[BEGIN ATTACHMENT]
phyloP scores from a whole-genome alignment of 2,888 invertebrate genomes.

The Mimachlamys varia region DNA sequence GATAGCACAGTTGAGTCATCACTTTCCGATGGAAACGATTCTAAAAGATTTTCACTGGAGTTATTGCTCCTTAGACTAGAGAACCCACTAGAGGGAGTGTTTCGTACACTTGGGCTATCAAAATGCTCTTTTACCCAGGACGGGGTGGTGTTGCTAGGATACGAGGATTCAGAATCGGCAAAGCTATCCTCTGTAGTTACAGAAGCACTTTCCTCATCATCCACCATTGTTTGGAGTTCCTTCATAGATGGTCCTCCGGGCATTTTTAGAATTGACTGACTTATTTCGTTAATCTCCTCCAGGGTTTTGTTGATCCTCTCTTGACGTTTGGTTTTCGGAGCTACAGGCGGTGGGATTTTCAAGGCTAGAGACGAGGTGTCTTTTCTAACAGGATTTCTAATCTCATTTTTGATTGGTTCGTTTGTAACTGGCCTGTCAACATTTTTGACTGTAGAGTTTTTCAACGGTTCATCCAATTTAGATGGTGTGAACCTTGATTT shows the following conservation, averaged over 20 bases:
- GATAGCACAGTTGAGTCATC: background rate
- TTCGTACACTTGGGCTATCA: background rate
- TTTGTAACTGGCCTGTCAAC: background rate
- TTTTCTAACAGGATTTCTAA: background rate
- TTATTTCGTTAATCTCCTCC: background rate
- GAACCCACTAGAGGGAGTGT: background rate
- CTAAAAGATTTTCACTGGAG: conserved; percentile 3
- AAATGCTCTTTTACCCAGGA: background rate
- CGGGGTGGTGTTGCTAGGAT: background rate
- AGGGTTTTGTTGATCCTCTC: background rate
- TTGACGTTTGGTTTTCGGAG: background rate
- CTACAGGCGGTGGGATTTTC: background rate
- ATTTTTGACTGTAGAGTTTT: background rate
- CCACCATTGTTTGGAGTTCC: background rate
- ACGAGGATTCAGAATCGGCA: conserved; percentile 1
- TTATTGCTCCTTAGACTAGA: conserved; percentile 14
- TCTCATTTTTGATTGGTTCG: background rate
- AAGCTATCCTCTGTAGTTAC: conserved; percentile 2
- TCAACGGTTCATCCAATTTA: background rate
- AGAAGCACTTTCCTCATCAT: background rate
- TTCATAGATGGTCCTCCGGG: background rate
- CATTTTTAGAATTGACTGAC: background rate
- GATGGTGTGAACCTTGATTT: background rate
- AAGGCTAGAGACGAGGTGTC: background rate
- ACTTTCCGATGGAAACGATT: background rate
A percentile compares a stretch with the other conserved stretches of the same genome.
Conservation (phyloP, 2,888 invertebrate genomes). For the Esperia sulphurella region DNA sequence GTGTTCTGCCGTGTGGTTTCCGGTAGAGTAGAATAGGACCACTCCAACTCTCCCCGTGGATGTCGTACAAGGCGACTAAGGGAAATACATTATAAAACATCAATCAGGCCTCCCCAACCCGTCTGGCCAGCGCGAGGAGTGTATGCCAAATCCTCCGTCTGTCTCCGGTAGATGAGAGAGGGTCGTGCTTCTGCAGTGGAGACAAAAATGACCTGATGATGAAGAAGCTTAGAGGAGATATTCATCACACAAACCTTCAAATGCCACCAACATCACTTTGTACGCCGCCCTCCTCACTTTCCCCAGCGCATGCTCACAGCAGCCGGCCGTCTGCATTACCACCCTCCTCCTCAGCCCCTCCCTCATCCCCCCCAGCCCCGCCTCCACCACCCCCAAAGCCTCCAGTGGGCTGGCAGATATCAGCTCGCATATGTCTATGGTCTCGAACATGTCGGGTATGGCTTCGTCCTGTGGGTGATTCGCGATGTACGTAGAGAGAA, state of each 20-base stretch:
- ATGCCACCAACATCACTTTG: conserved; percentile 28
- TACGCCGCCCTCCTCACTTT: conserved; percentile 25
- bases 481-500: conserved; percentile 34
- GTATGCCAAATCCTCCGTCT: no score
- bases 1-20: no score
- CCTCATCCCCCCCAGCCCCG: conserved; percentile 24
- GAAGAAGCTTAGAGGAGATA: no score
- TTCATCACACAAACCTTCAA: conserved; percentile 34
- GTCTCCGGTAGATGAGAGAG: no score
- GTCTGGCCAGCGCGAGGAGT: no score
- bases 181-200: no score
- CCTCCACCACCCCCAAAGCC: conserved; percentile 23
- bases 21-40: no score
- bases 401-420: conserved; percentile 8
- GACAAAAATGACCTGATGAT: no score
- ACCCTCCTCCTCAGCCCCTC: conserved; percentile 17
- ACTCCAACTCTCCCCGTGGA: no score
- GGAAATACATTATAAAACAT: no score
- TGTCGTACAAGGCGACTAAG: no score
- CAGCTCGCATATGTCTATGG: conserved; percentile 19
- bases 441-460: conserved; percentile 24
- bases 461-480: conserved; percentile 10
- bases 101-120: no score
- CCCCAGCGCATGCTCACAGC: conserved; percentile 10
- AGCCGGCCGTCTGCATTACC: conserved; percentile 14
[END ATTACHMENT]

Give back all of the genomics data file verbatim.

phyloP scores from a whole-genome alignment of 2,888 invertebrate genomes.

The Mimachlamys varia region DNA sequence GATAGCACAGTTGAGTCATCACTTTCCGATGGAAACGATTCTAAAAGATTTTCACTGGAGTTATTGCTCCTTAGACTAGAGAACCCACTAGAGGGAGTGTTTCGTACACTTGGGCTATCAAAATGCTCTTTTACCCAGGACGGGGTGGTGTTGCTAGGATACGAGGATTCAGAATCGGCAAAGCTATCCTCTGTAGTTACAGAAGCACTTTCCTCATCATCCACCATTGTTTGGAGTTCCTTCATAGATGGTCCTCCGGGCATTTTTAGAATTGACTGACTTATTTCGTTAATCTCCTCCAGGGTTTTGTTGATCCTCTCTTGACGTTTGGTTTTCGGAGCTACAGGCGGTGGGATTTTCAAGGCTAGAGACGAGGTGTCTTTTCTAACAGGATTTCTAATCTCATTTTTGATTGGTTCGTTTGTAACTGGCCTGTCAACATTTTTGACTGTAGAGTTTTTCAACGGTTCATCCAATTTAGATGGTGTGAACCTTGATTT shows the following conservation, averaged over 20 bases:
- GATAGCACAGTTGAGTCATC: background rate
- TTCGTACACTTGGGCTATCA: background rate
- TTTGTAACTGGCCTGTCAAC: background rate
- TTTTCTAACAGGATTTCTAA: background rate
- TTATTTCGTTAATCTCCTCC: background rate
- GAACCCACTAGAGGGAGTGT: background rate
- CTAAAAGATTTTCACTGGAG: conserved; percentile 3
- AAATGCTCTTTTACCCAGGA: background rate
- CGGGGTGGTGTTGCTAGGAT: background rate
- AGGGTTTTGTTGATCCTCTC: background rate
- TTGACGTTTGGTTTTCGGAG: background rate
- CTACAGGCGGTGGGATTTTC: background rate
- ATTTTTGACTGTAGAGTTTT: background rate
- CCACCATTGTTTGGAGTTCC: background rate
- ACGAGGATTCAGAATCGGCA: conserved; percentile 1
- TTATTGCTCCTTAGACTAGA: conserved; percentile 14
- TCTCATTTTTGATTGGTTCG: background rate
- AAGCTATCCTCTGTAGTTAC: conserved; percentile 2
- TCAACGGTTCATCCAATTTA: background rate
- AGAAGCACTTTCCTCATCAT: background rate
- TTCATAGATGGTCCTCCGGG: background rate
- CATTTTTAGAATTGACTGAC: background rate
- GATGGTGTGAACCTTGATTT: background rate
- AAGGCTAGAGACGAGGTGTC: background rate
- ACTTTCCGATGGAAACGATT: background rate
A percentile compares a stretch with the other conserved stretches of the same genome.
Conservation (phyloP, 2,888 invertebrate genomes). For the Esperia sulphurella region DNA sequence GTGTTCTGCCGTGTGGTTTCCGGTAGAGTAGAATAGGACCACTCCAACTCTCCCCGTGGATGTCGTACAAGGCGACTAAGGGAAATACATTATAAAACATCAATCAGGCCTCCCCAACCCGTCTGGCCAGCGCGAGGAGTGTATGCCAAATCCTCCGTCTGTCTCCGGTAGATGAGAGAGGGTCGTGCTTCTGCAGTGGAGACAAAAATGACCTGATGATGAAGAAGCTTAGAGGAGATATTCATCACACAAACCTTCAAATGCCACCAACATCACTTTGTACGCCGCCCTCCTCACTTTCCCCAGCGCATGCTCACAGCAGCCGGCCGTCTGCATTACCACCCTCCTCCTCAGCCCCTCCCTCATCCCCCCCAGCCCCGCCTCCACCACCCCCAAAGCCTCCAGTGGGCTGGCAGATATCAGCTCGCATATGTCTATGGTCTCGAACATGTCGGGTATGGCTTCGTCCTGTGGGTGATTCGCGATGTACGTAGAGAGAA, state of each 20-base stretch:
- ATGCCACCAACATCACTTTG: conserved; percentile 28
- TACGCCGCCCTCCTCACTTT: conserved; percentile 25
- bases 481-500: conserved; percentile 34
- GTATGCCAAATCCTCCGTCT: no score
- bases 1-20: no score
- CCTCATCCCCCCCAGCCCCG: conserved; percentile 24
- GAAGAAGCTTAGAGGAGATA: no score
- TTCATCACACAAACCTTCAA: conserved; percentile 34
- GTCTCCGGTAGATGAGAGAG: no score
- GTCTGGCCAGCGCGAGGAGT: no score
- bases 181-200: no score
- CCTCCACCACCCCCAAAGCC: conserved; percentile 23
- bases 21-40: no score
- bases 401-420: conserved; percentile 8
- GACAAAAATGACCTGATGAT: no score
- ACCCTCCTCCTCAGCCCCTC: conserved; percentile 17
- ACTCCAACTCTCCCCGTGGA: no score
- GGAAATACATTATAAAACAT: no score
- TGTCGTACAAGGCGACTAAG: no score
- CAGCTCGCATATGTCTATGG: conserved; percentile 19
- bases 441-460: conserved; percentile 24
- bases 461-480: conserved; percentile 10
- bases 101-120: no score
- CCCCAGCGCATGCTCACAGC: conserved; percentile 10
- AGCCGGCCGTCTGCATTACC: conserved; percentile 14